How to make a bird feeder out of a plastic bottle

Here’s another bird feeder you can make out of materials you’ve got kicking around the house. This is a permanent feeder with drainage holes to keep food fresh, and that can easily be refilled as and when the birds finish off the food inside.

The list of things you’ll need is short and sweet:

  • A plastic bottle
  • String
  • Two sticks, each about twice the width of the bottle
  • Bird seed
  • A drawing pin
  • Scissors

The instructions are fairly easy, too. If you’re doing this activity with kids make sure they’re well supervised, and that an adult helps with scissors!

Here’s how to make a bird feeder out of a plastic bottle:

  1. Use the pin to make small holes on opposite sides at the bottom of the bottle, about 2cm from the bottom.
  2. Use scissors to make the hole wider: wide enough that the sticks can go through.
  3. Repeat this step by making holes 2cm above the first, at a 90 degree angle so that the two sticks form a cross shape.
  4. Poke a couple of holes in the bottom of the bottle for drainage. Use the scissors to make these bigger as well, but not quite as big as the stick holes.
  5. About 3cm above the ends of each stick, poke another hole. Then use the scissors to cut these out so they’re a few millimetres in diameter.
  6. Fill the bottle with seeds. Make sure the holes are big enough for a seed to be pulled through, but not so big that they’ll spill out.
  7. Screw the lid onto the bottle.
  8. Poke a hole each side of the lid, and poke the string through each hole.
  9. Suspend the bottle above the ground by tying the other two ends of the string together above a branch or other surface.

And here’s what the end product should look like:

a homemade bird feeder made out of a plastic bottle
A lovely feeding spot for the local wildlife

What to feed birds in your garden

While birds are inevitably hungry creatures, they can’t eat everything. Understanding what to feed birds is a good way to make sure your bird feeders help them to get the nutrients they require, putting them in good stead to survive the lean months.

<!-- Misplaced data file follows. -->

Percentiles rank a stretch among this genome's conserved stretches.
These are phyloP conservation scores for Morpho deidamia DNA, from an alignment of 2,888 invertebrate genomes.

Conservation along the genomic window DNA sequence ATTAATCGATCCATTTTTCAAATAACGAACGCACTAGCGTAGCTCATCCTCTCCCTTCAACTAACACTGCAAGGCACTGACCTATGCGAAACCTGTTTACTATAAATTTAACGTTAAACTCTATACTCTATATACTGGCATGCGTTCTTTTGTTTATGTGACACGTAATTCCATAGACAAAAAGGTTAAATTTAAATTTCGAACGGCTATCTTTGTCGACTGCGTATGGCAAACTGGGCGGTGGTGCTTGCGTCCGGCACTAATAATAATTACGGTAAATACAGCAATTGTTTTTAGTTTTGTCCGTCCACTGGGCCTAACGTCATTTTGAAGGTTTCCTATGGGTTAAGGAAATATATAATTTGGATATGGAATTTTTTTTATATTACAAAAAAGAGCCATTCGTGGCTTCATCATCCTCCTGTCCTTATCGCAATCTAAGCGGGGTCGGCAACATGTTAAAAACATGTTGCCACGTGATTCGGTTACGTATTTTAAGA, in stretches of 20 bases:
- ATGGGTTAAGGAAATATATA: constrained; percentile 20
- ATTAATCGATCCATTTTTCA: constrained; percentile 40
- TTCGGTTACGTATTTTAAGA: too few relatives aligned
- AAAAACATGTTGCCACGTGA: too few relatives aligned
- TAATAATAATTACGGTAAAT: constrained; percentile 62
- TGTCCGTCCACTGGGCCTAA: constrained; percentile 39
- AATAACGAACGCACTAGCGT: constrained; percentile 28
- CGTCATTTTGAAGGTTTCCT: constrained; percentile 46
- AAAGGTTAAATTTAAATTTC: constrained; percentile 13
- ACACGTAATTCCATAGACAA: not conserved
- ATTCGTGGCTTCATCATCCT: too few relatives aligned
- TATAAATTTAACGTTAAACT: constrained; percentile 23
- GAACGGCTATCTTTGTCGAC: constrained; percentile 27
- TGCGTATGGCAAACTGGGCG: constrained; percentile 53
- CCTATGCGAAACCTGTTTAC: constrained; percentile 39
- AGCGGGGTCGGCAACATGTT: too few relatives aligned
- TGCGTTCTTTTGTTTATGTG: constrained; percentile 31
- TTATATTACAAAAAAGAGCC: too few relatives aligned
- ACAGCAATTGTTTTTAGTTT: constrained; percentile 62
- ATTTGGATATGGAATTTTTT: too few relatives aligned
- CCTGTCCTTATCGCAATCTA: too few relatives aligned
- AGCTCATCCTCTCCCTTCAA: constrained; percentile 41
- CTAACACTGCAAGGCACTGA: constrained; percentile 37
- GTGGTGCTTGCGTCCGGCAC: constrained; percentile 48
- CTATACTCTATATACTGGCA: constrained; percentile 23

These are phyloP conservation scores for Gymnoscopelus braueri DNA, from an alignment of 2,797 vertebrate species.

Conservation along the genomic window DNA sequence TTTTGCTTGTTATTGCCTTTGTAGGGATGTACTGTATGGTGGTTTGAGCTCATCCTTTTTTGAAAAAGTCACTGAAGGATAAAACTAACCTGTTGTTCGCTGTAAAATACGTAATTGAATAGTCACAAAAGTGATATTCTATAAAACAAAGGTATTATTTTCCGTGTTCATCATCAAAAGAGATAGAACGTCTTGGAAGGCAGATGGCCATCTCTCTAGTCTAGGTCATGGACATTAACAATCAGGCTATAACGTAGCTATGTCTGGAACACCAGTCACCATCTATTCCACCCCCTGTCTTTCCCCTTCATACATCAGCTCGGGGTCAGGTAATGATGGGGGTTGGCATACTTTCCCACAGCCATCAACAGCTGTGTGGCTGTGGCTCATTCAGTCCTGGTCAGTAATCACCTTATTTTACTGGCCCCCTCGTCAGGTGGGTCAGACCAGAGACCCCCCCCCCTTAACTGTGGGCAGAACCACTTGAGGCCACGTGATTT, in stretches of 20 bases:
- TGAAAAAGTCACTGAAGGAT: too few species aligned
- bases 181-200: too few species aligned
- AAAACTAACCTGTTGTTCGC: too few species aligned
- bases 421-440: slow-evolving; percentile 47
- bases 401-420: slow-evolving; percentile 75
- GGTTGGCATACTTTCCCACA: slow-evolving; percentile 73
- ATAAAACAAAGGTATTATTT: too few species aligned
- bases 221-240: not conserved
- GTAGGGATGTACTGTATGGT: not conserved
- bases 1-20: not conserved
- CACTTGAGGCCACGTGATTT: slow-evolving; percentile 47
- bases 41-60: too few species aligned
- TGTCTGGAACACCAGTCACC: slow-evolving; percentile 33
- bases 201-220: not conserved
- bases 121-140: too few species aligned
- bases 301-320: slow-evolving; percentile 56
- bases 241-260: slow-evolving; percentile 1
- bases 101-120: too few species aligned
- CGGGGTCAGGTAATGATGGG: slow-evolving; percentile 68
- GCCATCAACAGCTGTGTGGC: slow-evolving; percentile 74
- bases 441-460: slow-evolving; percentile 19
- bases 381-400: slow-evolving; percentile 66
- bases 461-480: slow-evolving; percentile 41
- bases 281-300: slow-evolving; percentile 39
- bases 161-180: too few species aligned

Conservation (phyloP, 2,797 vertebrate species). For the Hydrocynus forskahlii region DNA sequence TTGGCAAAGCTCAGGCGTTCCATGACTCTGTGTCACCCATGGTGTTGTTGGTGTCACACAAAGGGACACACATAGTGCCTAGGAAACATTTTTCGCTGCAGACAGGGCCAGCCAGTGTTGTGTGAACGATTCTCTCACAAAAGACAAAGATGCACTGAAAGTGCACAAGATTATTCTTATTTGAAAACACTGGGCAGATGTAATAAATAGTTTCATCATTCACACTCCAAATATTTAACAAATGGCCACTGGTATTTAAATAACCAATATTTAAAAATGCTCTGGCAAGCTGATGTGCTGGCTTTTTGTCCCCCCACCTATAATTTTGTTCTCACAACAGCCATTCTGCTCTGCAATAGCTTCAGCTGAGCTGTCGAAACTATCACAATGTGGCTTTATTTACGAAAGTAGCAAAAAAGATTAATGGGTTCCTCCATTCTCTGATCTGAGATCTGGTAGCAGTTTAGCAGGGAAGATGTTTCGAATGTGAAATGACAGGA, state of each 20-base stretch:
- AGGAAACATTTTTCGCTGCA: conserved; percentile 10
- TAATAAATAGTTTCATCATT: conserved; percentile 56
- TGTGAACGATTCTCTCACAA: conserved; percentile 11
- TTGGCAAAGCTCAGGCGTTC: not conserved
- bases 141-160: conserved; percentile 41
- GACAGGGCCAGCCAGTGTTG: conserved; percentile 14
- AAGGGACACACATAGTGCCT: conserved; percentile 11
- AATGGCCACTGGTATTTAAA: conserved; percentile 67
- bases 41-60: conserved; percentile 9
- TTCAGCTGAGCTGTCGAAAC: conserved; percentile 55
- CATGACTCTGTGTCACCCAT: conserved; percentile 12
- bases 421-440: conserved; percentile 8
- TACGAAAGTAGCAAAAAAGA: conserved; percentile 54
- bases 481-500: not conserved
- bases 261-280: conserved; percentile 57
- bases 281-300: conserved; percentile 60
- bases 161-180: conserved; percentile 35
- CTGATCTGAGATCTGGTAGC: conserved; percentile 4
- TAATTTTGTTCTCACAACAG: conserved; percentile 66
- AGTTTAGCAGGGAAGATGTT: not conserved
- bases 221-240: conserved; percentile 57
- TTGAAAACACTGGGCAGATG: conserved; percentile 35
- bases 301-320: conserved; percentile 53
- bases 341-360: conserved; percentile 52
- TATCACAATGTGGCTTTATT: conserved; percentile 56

According to the Royal Society for the Protection of Birds (RSPB), here’s what winged critters like to eat.

Bird foods for spring and summer

In the summer birds need protein-rich foods like oatmeal, sultanas, cheese, sunflower seeds, and mealworms. Avoid peanuts, bread, and other high-fat food. Soft fruits are OK as well.

This is the time of year where birds are moulting, meaning they need food that helps with the production of feathers.

Bird foods for autumn and winter

In these months, birds are building their fat reserves to help them through the tougher, colder winter conditions. This means your priority should shift from high protein food to food with a high-fat content!

Use things like peanuts, suet, mixed seeds, mealworms, cracked corn, fruit, fat balls, and more. You’ll begin to see which foods go down well: make sure to put these out again. If something doesn’t get eaten, remove it and avoid putting it out again. Over time you’ll get a feel for what the birds in your garden like to eat.

Feed me, Seymour!

Once you get into the rhythm of feeding birds in your garden, you’ll start to see the same cast of colourful visitors. Maybe you’ll see the blue and yellow streaks of a blue tit? Or perhaps the red face markings of a goldfinch?

Whatever birds you manage to attract to your garden, make sure to be gentle and careful around them. Birds like to feel secure and safe while they’re eating, and if they’re scared too much while having their feed they may be wary of coming back.

Making homemade bird feeders is a lovely way to connect with your local wildlife. Having made the feeders yourself, you’ll feel more invested and rewarded when birds come to use them. And over time, you’ll probably find yourself wanting to add a few extra feeding spots around your garden!

This is great, as a variety of food types and feeders opens up your outdoor space to a wider range of flying visitors.

We hope the three feeder ideas in this article make a good starting point for your bird feeder adventures, and that you manage to attract some pretty birds to your garden!